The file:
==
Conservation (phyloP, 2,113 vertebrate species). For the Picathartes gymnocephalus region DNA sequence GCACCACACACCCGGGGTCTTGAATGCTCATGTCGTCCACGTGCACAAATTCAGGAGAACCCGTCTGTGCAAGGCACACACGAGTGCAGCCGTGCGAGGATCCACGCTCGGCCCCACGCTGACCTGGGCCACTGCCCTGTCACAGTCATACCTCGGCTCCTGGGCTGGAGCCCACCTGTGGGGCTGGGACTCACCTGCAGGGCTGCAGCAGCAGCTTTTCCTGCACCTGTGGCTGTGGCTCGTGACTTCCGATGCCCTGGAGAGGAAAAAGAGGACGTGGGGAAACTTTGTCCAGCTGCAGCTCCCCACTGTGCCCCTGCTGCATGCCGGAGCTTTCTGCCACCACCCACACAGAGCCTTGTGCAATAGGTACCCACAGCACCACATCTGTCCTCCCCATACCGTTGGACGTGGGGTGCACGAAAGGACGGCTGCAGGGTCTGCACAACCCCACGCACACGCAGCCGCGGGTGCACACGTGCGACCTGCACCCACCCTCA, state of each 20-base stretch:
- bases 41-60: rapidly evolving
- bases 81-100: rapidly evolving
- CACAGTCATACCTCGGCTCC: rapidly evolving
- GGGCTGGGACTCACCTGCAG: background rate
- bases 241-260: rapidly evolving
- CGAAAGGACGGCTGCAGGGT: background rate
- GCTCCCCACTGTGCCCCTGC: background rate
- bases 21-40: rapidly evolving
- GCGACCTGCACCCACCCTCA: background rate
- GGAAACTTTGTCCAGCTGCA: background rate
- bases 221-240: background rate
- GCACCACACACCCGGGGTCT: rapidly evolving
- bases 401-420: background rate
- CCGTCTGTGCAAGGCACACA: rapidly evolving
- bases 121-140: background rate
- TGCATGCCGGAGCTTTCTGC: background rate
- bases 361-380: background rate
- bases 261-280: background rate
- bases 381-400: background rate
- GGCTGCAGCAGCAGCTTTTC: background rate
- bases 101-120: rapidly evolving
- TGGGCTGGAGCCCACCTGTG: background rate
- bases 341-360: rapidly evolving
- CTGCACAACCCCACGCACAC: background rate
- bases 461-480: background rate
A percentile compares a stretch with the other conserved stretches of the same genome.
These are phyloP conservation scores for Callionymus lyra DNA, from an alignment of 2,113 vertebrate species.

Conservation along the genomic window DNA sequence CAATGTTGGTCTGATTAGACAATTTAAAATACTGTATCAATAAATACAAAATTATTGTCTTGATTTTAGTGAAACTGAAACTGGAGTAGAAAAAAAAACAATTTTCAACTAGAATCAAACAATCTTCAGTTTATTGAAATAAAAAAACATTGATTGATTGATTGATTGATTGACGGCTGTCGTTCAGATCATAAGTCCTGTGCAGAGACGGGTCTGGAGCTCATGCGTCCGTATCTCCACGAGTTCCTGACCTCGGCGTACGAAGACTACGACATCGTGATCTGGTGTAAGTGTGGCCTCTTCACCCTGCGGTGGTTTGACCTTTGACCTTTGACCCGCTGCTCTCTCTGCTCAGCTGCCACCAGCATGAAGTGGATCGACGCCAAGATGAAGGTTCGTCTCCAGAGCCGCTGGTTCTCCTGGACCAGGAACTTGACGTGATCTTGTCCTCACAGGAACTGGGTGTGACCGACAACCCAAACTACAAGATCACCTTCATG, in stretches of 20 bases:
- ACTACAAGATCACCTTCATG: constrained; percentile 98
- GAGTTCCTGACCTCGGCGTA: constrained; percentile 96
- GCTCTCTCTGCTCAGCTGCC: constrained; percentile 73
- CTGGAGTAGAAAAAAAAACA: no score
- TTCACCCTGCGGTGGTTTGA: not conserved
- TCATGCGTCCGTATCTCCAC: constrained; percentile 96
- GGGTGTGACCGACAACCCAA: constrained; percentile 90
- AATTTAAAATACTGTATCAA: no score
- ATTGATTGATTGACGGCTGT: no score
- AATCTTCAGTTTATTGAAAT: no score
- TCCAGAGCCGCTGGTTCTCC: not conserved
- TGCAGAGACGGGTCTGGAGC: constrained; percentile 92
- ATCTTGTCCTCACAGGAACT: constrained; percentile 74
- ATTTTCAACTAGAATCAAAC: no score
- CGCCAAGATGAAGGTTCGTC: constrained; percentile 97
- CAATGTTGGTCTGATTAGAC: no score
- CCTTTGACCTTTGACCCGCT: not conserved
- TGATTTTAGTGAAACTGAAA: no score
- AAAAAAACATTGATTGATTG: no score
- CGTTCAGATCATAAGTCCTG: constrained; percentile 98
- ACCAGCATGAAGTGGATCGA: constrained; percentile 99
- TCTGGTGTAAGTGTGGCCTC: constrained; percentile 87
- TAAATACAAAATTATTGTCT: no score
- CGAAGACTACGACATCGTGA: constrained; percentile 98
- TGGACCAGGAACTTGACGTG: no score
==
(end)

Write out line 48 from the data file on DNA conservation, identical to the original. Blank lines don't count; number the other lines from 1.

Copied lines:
- AAAAAAACATTGATTGATTG: no score